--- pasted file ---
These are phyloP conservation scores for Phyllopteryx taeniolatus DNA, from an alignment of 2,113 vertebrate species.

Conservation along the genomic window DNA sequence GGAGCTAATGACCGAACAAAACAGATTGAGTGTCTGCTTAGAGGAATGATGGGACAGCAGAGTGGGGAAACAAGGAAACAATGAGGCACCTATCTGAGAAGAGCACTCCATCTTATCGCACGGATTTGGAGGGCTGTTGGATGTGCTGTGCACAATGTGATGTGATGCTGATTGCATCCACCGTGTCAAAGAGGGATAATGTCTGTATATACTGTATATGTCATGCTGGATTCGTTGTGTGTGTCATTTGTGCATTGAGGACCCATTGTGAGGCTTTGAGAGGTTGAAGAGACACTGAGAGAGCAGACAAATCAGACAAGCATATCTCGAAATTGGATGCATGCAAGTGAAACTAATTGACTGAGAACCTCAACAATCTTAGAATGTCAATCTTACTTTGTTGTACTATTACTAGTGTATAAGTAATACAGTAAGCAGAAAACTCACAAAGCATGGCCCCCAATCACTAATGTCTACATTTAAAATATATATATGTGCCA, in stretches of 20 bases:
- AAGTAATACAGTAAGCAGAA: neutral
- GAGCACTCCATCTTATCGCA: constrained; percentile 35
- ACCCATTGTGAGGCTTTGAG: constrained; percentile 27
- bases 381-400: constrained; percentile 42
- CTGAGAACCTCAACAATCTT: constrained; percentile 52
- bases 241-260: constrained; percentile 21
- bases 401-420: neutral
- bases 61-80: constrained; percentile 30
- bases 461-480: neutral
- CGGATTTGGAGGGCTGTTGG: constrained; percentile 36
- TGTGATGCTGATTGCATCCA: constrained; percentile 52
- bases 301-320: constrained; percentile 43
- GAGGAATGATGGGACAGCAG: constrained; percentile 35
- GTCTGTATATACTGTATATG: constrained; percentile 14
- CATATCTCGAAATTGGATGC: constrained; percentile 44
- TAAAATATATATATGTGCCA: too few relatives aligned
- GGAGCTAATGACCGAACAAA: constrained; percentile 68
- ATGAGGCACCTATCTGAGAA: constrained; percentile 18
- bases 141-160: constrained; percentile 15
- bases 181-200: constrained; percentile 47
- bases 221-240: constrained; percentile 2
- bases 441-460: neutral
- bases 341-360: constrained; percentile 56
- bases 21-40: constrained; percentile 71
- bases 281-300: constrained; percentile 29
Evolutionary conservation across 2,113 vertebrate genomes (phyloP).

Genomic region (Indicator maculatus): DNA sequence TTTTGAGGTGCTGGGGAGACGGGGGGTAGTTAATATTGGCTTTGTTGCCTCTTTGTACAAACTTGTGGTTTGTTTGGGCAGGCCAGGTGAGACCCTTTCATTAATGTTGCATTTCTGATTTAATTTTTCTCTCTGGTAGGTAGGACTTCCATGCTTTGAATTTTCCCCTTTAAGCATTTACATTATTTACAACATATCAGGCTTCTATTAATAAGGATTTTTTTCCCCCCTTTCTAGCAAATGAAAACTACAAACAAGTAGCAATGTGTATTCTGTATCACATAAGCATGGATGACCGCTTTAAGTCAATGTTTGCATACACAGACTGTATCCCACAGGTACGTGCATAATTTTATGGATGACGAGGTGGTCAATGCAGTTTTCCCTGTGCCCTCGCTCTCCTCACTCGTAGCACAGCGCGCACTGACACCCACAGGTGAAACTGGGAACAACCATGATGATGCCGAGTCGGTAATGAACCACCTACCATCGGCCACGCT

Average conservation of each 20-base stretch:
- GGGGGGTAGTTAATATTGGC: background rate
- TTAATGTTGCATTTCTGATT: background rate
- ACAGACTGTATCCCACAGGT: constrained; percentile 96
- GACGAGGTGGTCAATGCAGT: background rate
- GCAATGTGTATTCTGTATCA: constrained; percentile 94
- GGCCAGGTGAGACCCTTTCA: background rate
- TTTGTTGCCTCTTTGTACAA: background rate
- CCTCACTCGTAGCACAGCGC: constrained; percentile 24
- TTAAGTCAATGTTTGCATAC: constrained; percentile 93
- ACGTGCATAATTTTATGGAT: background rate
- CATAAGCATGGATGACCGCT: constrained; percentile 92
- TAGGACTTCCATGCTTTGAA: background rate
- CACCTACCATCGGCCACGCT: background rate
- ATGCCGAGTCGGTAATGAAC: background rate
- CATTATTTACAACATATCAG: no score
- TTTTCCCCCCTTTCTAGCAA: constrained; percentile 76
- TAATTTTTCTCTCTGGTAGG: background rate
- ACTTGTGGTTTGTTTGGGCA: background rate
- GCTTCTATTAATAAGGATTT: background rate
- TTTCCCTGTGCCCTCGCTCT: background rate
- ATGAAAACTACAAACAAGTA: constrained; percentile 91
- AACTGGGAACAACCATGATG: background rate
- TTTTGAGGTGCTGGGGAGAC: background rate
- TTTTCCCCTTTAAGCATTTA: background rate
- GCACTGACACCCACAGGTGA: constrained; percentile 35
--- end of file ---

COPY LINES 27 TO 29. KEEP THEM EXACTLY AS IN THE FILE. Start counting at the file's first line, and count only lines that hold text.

- bases 281-300: constrained; percentile 29
Evolutionary conservation across 2,113 vertebrate genomes (phyloP).

Genomic region (Indicator maculatus): DNA sequence TTTTGAGGTGCTGGGGAGACGGGGGGTAGTTAATATTGGCTTTGTTGCCTCTTTGTACAAACTTGTGGTTTGTTTGGGCAGGCCAGGTGAGACCCTTTCATTAATGTTGCATTTCTGATTTAATTTTTCTCTCTGGTAGGTAGGACTTCCATGCTTTGAATTTTCCCCTTTAAGCATTTACATTATTTACAACATATCAGGCTTCTATTAATAAGGATTTTTTTCCCCCCTTTCTAGCAAATGAAAACTACAAACAAGTAGCAATGTGTATTCTGTATCACATAAGCATGGATGACCGCTTTAAGTCAATGTTTGCATACACAGACTGTATCCCACAGGTACGTGCATAATTTTATGGATGACGAGGTGGTCAATGCAGTTTTCCCTGTGCCCTCGCTCTCCTCACTCGTAGCACAGCGCGCACTGACACCCACAGGTGAAACTGGGAACAACCATGATGATGCCGAGTCGGTAATGAACCACCTACCATCGGCCACGCT